I recd last Week your Letter No. 7. and you cannot conceive the Pleasure it gave me. I have shewn it to several Gentlemen, who all expressed their great Satisfaction in the Penetration and discretion of it as well as in the style. The President and his Ministers of state expressed to me their entire Approbation of your Conduct and Correspondence. Mr Jay is to take the Rains of Government in N. York on Wednesday and the 4th of July is to be celebrated with great solemnity. We are kindly invited but my Affairs at home require my immediate Attention.
Your Brother Charles has taken a Second Clerk a son of Mr Henry Cruger formerly Member of Parliament for Bristol.2 Charles’s Reputation is rising and his Business increasing as fast as can be reasonably expected and I hope he will succeed very well— Go on, my Dear sons in the Paths of Honour Virtue and Industry and I pray Heaven to make you all Blessings to your Friends and your Country.
It grieves me that I have not written you oftener but your Father is allmost three score years of Age and has gone through Scænes which have almost worn him out. Your Letters by Captn Boadge have been all received and have done you great honour—so have Thommys.3 We sett out this afternoon for Quincy where I shall remain till the middle of November.
I am, my Dear son, with great satisfaction and / the tenderest affection your Father
[signed] John Adams
{ 467 }
My kind Compliments to all my old Friends
RC (Adams Papers); internal address: “Mr Adams.” Tr (Adams Papers).
1. At the start of the session on 8 June, the president leveled an order of secrecy on the Senate. Several motions to rescind the order were made throughout the two-week session, with an amended motion passing just before the Senate adjourned on 26 June. The adopted resolution removed the original gag order but “enjoined upon the Senators not to authorize or allow any copy of the said communication.” Sen. Stevens Thomson Mason of Virginia, however, ignored the resolution and allowed his copy of the treaty to be reprinted as a pamphlet by Benjamin Franklin Bache on 1 July (Annals of Congress, 3d Cong., special sess., p. 855, 856, 858, 867–868; Stewart, Opposition Press, p. 198; Treaty of Amity, Commerce, and Navigation, between His Britannick Majesty, and the United States of America, Phila., 1795, Evans, No. 29743).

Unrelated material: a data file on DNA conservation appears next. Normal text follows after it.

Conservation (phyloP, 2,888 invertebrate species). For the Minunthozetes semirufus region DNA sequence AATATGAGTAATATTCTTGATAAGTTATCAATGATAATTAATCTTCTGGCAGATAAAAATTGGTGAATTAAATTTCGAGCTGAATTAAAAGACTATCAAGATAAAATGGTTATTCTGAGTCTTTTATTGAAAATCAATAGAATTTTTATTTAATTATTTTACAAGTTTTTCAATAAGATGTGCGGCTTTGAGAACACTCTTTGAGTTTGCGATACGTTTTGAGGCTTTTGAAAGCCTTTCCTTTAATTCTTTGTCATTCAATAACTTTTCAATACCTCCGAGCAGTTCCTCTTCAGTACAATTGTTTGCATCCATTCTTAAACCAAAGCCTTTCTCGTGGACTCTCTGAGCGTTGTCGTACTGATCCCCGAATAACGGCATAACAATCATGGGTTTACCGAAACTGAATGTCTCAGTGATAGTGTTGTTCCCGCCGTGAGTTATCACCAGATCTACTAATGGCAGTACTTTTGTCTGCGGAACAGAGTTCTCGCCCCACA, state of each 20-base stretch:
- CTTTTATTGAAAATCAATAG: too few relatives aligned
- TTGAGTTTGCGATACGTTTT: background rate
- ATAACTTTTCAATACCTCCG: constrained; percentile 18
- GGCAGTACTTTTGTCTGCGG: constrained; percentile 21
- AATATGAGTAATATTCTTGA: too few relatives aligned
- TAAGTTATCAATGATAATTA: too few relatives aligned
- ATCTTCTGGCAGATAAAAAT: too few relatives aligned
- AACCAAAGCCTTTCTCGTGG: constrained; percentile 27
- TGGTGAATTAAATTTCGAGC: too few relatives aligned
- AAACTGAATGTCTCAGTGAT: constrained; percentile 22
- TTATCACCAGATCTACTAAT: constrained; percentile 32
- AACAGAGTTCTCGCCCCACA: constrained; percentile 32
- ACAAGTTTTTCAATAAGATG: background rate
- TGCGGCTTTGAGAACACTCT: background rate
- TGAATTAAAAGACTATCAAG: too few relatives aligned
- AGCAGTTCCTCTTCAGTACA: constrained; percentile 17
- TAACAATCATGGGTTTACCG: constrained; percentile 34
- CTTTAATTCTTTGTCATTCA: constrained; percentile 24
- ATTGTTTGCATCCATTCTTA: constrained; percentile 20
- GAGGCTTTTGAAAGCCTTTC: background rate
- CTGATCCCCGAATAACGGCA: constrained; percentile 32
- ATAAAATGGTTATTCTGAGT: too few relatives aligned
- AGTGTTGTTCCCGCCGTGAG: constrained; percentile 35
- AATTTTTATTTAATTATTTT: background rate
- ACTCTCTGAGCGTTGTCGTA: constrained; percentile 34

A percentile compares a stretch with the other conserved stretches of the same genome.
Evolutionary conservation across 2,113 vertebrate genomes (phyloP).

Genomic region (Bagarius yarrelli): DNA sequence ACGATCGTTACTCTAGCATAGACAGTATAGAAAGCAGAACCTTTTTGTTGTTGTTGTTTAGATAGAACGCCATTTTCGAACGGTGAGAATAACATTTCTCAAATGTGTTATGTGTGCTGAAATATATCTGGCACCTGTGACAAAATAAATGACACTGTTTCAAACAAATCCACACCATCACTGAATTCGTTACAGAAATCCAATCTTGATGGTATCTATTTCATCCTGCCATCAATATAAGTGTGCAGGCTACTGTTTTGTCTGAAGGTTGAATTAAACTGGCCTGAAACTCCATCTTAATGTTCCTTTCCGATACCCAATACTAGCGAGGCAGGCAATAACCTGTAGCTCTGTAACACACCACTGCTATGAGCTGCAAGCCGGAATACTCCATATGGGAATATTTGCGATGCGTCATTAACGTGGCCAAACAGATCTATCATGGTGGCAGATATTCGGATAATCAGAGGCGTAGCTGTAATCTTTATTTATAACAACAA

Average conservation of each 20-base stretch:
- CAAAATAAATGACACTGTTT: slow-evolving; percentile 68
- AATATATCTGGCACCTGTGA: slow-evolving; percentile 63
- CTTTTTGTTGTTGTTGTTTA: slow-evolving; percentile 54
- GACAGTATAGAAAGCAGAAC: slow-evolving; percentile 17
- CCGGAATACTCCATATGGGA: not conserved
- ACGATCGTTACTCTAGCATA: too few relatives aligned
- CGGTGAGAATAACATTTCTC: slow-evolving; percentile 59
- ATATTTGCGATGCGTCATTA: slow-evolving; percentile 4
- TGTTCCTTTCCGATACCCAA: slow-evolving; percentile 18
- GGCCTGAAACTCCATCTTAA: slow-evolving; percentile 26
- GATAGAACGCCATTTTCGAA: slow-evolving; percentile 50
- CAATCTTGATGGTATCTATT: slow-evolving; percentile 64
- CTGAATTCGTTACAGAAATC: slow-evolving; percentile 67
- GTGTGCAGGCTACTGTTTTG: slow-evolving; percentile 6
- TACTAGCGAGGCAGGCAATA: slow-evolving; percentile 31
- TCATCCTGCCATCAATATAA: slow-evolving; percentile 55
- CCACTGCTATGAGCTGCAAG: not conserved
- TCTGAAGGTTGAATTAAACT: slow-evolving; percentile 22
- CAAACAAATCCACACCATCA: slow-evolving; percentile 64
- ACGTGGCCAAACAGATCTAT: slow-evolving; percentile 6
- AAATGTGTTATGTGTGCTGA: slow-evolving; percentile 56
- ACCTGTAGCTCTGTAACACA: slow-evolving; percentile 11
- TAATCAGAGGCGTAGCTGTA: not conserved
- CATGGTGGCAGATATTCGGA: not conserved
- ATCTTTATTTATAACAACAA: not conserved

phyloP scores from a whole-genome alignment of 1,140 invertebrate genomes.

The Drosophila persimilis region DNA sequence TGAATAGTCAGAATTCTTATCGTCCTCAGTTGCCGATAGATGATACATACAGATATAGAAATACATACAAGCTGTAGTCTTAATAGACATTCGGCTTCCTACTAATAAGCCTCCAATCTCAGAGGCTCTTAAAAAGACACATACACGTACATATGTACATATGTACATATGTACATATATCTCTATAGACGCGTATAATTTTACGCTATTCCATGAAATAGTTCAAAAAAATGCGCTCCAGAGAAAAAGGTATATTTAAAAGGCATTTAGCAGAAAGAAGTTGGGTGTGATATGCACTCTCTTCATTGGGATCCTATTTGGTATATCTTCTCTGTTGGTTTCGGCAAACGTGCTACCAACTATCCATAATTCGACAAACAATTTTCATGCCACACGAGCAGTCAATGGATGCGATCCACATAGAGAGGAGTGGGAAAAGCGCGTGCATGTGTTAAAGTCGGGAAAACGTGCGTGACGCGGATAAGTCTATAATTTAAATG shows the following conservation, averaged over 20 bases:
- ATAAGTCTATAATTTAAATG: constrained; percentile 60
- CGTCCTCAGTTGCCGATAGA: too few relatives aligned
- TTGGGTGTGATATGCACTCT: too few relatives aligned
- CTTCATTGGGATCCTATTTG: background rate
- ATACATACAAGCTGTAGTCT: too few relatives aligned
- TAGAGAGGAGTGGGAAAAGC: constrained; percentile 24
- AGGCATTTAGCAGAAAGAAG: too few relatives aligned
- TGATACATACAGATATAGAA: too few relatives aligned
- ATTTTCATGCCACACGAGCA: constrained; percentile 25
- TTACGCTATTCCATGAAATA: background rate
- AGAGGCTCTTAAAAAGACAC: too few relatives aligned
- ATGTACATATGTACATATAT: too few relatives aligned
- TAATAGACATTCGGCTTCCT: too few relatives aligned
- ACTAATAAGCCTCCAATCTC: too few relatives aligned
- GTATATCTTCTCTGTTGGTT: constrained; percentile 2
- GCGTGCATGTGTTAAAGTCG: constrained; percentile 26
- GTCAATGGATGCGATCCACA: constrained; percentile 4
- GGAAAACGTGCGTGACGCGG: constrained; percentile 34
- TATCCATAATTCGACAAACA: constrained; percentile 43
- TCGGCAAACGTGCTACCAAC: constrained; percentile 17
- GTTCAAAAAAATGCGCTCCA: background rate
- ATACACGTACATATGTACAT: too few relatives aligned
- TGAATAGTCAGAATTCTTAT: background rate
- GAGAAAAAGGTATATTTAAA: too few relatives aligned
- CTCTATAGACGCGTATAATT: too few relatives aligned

2. Henry Cruger Sr., for whom see JA, Papers, 2:256, had returned to his native New York after a number of years in England and was elected to the state senate in 1792. John, Cruger’s youngest son by his second wife, Caroline Elizabeth Blair Cruger, clerked for CA (Edward F. De Lancey, “Original Family Records, Cruger,” NYGBR, 6:77–78 [April 1875]; JA, D&A, 3:234).
3. On 17 June 1795 Capt. John Boadge of Portsmouth, N.H., arrived in New York aboard the brig Minerva after a journey of 46 days from Amsterdam (New York Argus, 18 June; New York Daily Advertiser, 20 June). For the letters he likely carried, see JA to AA, 20 June 1795, and note 1, above.

Docno: ADMS-04-10-02-0297

Author: Adams, John
Recipient: Adams, Thomas Boylston
Date: 1795-06-29

John Adams to Thomas Boylston Adams

[salute] My Dear son Thomas

I last Week at Philadelphia recd your kind Letter of April by Captn Boadge, and it has been a delicious Morcell to me and to several other of your Friends.
As you are in the best Country of Europe for the study of the civil Law, I hope you will embrace the Opportunity of making yourself acquainted with all the best Writers on that divine Science, as my Master Gridley used to call it.
The French I presume begins to be familiar to you and the Dutch I hope is not wholly neglected. You have many Friends who enquire after you, and who read your Letters with Eagerness and Delight.
We begin to flatter Ourselves with hopes of a general Pacification in Europe: and are all heartily weary of the Noise of war.
Your Mamma will write you every Thing concerning the Ladies and particularly the Marriages of Miss Morris Miss Anthony &c.
You will do well to form some Connections with Gentlemen of Letters as well as Persons in Trade with whom you may correspond hereafter through Life upon subjects of Science as well as Business to your Profit as well as other Advantages.